U.S. President-elect Donald Trump's choice to lead the Department of Homeland Security, retired Marine General John Kelly, is one of the U.S. military's longest-serving commanders and the most senior officer since 9/11 to lose a child in combat.
Blunt-spoken and popular with military personnel, Kelly, 66, was born and raised in Boston. He initially enlisted in the U.S. Marine Corps in 1970, and was discharged from active duty as a sergeant in 1972. He returned to the Marine Corps after graduation from the University of Massachusetts Boston in 1976.
Kelly rose through the ranks to serve as the commanding general of the Multi-National Force West in Iraq from February 2008 to February 2009, and as the commander of Marine Forces Reserve and Marine Forces North in October 2009. He succeeded General Douglas Fraser as commander of U.S. Southern Command (USSOUTHCOM) on Nov. 19, 2012.
FILE - Gen. John Kelly speaks to reporters during a briefing at the Pentagon, Jan. 8, 2016.
As the head of USSOUTHCOM, Kelly was in charge of the military jail at Guantanamo Bay, Cuba, and also was exposed to immigration, drug trafficking and other cross-border problems over a sprawling area that encompasses 32 countries in the Caribbean, Central America and South America.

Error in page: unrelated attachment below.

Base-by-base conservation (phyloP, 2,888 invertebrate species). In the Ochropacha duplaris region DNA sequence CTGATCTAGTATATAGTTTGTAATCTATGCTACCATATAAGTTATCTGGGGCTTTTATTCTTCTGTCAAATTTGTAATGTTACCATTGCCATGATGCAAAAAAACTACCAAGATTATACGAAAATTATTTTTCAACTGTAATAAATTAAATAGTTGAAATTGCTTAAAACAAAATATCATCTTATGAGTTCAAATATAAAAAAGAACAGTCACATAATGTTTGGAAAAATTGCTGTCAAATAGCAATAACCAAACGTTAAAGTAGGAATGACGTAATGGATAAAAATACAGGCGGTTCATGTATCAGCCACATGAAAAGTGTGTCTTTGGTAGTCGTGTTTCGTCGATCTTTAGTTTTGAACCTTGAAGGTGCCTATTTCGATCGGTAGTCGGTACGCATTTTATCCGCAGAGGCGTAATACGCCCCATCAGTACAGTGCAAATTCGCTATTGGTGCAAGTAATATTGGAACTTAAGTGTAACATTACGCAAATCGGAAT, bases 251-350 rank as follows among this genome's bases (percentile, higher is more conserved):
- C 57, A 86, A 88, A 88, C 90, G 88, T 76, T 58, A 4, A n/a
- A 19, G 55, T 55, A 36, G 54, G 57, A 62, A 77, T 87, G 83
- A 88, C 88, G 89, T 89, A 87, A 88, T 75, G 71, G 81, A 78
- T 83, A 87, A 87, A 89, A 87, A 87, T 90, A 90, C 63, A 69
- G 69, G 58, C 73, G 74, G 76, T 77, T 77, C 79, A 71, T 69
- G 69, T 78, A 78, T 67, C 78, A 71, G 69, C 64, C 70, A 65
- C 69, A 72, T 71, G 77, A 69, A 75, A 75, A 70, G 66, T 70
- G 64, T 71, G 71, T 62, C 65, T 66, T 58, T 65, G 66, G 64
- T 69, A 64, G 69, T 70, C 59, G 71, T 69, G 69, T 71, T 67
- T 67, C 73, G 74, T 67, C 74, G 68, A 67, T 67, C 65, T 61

Kelly took a tough tone on border security, warning Congress last year about the risks of smuggling rings in Mexico and Central America that spirited "tens of thousands of people," including unaccompanied children, "to our nation's doorstep."
He also clashed with the Obama administration over plans to close Guantanamo and the Pentagon's order that opened all jobs in combat units to women, including the most elite forces like the Navy SEALs.
In 2010, Kelly became the highest ranking U.S. military officer to lose a child in combat operations in Southwest Asia. His youngest son, 1st Lieutenant Robert Michael Kelly, was killed in action in Afghanistan on Nov. 9, 2010. The younger Kelly was a Marine and was on his third combat tour, but on his first combat tour as a Marine Corps infantry officer.
Since his son's death, Kelly has talked in stark terms about the threats the United States faces in the Middle East and beyond.
"Given the opportunity to do another 9/11, our vicious enemy would do it today, tomorrow and everyday thereafter," Kelly said in a 2013 Memorial Day address in Texas. "I don't know why they hate us, and I frankly don't care, but they do hate us and are driven irrationally to our destruction."